Iran General NewsAhmadinejad under fire after minister sacked

Ahmadinejad under fire after minister sacked


ImageAFP: Iranian President Mahmoud Ahmadinejad was on Monday grappling with a fresh political crisis that has weakened his standing even among hardline supporters as he prepares to unveil a new government.

By Farhad Pouladi

ImageTEHRAN (AFP) — Iranian President Mahmoud Ahmadinejad was on Monday grappling with a fresh political crisis that has weakened his standing even among hardline supporters as he prepares to unveil a new government.

Ahmadinejad has come under fire over the sacking of his intelligence minister on Sunday and was dealt another blow when his culture minister quit over what he said was a weakened government.

Iran has been in turmoil since Ahmadinejad's bitterly disputed re-election in a June 12 presidential poll triggered a wave of mass public protests and the worst unrest since the 1979 Islamic revolution.

The post-election chaos has also exposed deep divisions within the ruling elite in the Islamic republic and led to open criticism of not only Ahmadinejad but also supreme leader Ayatollah Ali Khamenei.

"A chaotic day for the government," thundered the front-page headline of the conservative Tehran Emrouz newspaper after the weekend cabinet drama.

The Mehr news agency quoted an "informed source" as saying Intelligence Minister Gholam Hossein Mohseni Ejeie was sacked following a "verbal quarrel" with Ahmadinejad at a cabinet meeting over his controversial pick for first vice president.

Esfandiar Rahim Mashaie finally stepped down as first vice president on Saturday after the all-powerful Khamenei intervened in the crisis and personally ordered Ahmadinejad to dismiss him.

Ejeie's dismissal has set off a chorus of criticism even among the conservative wing in Iran just days before Ahmadinejad is to be sworn in again on August 5 and then set about forming a new cabinet.

MP Ali Motahari urged Ahmadinejad to "control his nerves."

"It looks as if he is intentionally bringing tension to the country. If the removal of the minister is because of this (objections to Rahim Mashaie's appointment) it is an ugly act because then it becomes a personal matter and has nothing to do with the country's interests."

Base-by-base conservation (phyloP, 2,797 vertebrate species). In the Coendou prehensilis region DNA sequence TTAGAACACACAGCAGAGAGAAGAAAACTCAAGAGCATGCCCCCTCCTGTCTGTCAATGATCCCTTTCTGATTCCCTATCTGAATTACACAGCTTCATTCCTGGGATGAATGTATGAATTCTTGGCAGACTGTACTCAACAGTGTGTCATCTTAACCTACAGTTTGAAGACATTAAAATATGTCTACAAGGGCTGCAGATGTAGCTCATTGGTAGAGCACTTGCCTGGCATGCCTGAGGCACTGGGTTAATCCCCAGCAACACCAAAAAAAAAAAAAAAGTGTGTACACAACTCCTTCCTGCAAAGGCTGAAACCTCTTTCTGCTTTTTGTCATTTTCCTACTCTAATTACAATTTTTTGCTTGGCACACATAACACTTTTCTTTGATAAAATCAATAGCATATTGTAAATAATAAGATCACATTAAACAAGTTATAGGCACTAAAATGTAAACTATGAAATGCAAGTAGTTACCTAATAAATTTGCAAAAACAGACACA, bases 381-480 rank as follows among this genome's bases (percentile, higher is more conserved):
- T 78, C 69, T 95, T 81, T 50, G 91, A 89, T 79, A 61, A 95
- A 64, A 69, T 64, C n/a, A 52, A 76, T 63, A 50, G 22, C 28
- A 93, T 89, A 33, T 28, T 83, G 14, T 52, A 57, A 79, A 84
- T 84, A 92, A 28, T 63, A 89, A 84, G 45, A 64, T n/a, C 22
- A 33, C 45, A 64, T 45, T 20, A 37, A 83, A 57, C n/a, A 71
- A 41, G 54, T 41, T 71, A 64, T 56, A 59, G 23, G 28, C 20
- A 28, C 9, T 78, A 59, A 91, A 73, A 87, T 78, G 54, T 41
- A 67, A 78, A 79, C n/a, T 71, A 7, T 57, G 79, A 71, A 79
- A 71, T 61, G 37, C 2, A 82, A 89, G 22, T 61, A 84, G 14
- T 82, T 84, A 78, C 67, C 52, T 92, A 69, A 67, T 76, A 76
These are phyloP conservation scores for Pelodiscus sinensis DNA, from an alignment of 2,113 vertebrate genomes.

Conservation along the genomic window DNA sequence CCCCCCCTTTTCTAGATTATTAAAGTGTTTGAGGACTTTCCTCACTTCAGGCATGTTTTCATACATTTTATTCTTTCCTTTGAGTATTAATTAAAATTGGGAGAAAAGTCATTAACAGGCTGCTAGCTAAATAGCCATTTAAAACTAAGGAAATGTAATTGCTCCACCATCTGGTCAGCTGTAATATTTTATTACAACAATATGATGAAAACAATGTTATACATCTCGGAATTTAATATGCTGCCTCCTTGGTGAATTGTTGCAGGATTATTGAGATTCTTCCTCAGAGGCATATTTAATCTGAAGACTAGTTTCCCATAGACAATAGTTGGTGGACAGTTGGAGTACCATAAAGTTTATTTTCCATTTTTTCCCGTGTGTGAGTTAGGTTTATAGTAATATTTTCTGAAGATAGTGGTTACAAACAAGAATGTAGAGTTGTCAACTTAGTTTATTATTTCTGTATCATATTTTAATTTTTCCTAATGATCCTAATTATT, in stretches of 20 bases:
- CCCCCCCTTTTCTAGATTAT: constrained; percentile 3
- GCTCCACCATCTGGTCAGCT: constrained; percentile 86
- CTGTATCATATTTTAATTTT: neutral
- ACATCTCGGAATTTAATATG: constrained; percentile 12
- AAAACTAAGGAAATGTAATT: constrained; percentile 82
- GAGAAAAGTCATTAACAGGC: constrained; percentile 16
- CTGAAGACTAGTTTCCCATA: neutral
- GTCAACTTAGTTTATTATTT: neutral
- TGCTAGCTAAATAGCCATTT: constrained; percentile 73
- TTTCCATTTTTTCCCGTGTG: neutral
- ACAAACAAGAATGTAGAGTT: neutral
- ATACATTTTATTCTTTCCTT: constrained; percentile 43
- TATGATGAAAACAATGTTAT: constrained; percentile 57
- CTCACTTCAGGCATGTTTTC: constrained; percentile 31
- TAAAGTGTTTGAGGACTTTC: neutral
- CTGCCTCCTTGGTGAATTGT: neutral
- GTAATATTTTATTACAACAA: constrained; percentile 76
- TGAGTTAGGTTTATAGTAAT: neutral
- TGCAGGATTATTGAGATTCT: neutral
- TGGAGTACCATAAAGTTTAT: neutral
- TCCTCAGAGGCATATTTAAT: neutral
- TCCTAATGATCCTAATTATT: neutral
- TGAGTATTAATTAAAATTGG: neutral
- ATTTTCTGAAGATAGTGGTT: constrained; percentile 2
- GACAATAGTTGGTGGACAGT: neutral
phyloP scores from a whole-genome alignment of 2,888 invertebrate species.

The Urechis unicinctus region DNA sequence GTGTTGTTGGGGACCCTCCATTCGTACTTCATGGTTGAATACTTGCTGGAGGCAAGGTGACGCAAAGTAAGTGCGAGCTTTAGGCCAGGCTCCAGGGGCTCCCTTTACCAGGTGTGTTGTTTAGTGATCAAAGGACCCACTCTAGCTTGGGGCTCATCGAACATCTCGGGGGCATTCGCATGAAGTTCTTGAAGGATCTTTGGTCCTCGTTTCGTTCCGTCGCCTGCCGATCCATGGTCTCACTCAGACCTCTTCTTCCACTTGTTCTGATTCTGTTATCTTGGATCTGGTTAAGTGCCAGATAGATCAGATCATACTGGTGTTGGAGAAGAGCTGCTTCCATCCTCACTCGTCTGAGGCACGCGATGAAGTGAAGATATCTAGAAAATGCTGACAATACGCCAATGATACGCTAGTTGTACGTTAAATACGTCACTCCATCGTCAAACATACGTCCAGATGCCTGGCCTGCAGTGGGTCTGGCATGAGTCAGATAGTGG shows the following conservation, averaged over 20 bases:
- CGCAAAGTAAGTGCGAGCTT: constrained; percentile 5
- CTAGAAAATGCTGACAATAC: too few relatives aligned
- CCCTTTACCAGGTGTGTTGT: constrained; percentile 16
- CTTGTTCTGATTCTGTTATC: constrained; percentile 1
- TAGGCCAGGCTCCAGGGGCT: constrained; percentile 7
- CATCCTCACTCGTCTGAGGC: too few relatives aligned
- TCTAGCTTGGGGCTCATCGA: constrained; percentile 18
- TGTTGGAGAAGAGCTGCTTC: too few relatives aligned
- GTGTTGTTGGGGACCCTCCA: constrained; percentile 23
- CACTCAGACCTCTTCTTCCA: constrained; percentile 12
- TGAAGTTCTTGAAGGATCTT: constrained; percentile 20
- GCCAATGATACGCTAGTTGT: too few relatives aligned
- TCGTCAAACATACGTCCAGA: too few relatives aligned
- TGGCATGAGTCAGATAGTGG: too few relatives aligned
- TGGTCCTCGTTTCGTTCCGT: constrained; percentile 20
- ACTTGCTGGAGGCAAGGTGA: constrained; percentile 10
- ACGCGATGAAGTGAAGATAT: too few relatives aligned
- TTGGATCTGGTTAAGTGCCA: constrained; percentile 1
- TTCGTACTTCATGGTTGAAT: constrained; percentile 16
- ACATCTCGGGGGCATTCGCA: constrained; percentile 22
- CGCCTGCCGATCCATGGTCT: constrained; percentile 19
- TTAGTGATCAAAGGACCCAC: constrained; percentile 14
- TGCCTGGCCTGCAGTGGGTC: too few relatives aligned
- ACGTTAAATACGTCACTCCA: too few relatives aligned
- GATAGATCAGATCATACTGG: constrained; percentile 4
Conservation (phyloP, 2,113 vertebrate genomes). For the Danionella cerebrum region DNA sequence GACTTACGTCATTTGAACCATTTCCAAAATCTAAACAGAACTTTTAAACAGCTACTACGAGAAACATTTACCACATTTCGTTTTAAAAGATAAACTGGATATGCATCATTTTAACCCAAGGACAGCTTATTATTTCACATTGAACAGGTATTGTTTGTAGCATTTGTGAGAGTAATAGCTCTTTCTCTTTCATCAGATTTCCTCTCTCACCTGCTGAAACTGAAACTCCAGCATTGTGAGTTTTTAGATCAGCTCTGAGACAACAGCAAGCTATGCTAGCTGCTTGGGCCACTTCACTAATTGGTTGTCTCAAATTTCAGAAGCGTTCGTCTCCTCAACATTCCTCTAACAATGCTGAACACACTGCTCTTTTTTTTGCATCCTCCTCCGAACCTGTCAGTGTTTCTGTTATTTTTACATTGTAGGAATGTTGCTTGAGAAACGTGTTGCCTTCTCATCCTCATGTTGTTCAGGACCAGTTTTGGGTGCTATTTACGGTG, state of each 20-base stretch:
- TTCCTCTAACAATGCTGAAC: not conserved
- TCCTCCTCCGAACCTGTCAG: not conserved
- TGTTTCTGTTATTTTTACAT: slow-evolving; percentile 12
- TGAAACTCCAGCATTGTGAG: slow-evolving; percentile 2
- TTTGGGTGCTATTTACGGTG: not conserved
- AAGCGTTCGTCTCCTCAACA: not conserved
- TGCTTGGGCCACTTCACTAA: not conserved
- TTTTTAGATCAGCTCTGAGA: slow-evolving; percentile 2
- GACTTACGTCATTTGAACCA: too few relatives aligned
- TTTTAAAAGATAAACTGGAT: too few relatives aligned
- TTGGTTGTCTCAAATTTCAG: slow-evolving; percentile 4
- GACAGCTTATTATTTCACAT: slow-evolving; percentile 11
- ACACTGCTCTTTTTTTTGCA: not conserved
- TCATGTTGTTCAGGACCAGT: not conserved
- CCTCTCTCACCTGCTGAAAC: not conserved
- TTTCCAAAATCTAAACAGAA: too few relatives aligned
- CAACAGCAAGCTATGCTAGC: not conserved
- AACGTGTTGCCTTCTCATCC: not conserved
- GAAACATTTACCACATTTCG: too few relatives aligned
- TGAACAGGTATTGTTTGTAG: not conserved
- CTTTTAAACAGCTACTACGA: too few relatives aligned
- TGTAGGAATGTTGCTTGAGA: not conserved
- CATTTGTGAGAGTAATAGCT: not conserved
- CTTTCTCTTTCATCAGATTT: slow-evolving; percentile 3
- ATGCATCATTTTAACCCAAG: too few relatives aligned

The appointment of Mashaie, who last year provoked controversy by saying Iran was a "friend of the Israeli people," had angered hardliners even in Ahmadinejad's own camp.

"Dismissal — the consequence of objecting to Ahmadinejad," was the headline in the hardline Khabar newspaper.

MP Mousalreza Servati said 200 MPs had written to Ahmadinejad asking him to "correct his behaviour so that he follows the leader's opinion seriously."

In another humiliating blow to Ahmadinejad even before his new government takes office, Culture Minister Mohammad-Hossein Saffar-Harandi quit on Sunday.

"Unfortunately due to the recent events which shows the esteemed government's weakness, I will no longer consider myself the minister of culture and will not show up at the ministry as of tomorrow," Saffar-Harandi said in his resignation letter.

The departure of the ministers has compounded Ahmadinejad's woes, with some suggestions he might need to seek a new vote of confidence in his present cabinet, even though his new line-up is likely to be announced any time after August 5.

Iran's constitution stipulates that if half of the 21-member cabinet is changed during its four-year term, a new vote of confidence is required. Ahmadinejad has changed 10 ministers, including Ejeie, in his current mandate.

"This action was suicidal," lawmaker Heshmatollah Fellahatpishe said of Mohseni Ejeie's dismissal, while another MP Mousa Ghorbani branded the cabinet changes "illogical."

MP Mohammad Reza Malikshahi said a new vote of confidence would be required only if Ahmadinejad accepts Saffar-Harandi's resignation.

But Mohammad Jafar Mohammadzadeh, communications director at Ahmadinejad's office, said the president had rejected Saffar-Harandi's resignation and "the government does not need to secure a vote of confidence."

In a new move to try to contain the crisis, powerful cleric and former president Akbar Hashemi Rafsanjani denied he was locked in a power struggle with Khamenei.

Rafsanjani, the head of Iran's main political arbitration body and the council which oversees the work of the supreme leader, has accused the regime of losing the trust of the people over the election.

But on Sunday he said: "The propaganda by the foreign media who try to suggest there is a power struggle at the top level of the regime is unfair injustice to the Islamic revolution."

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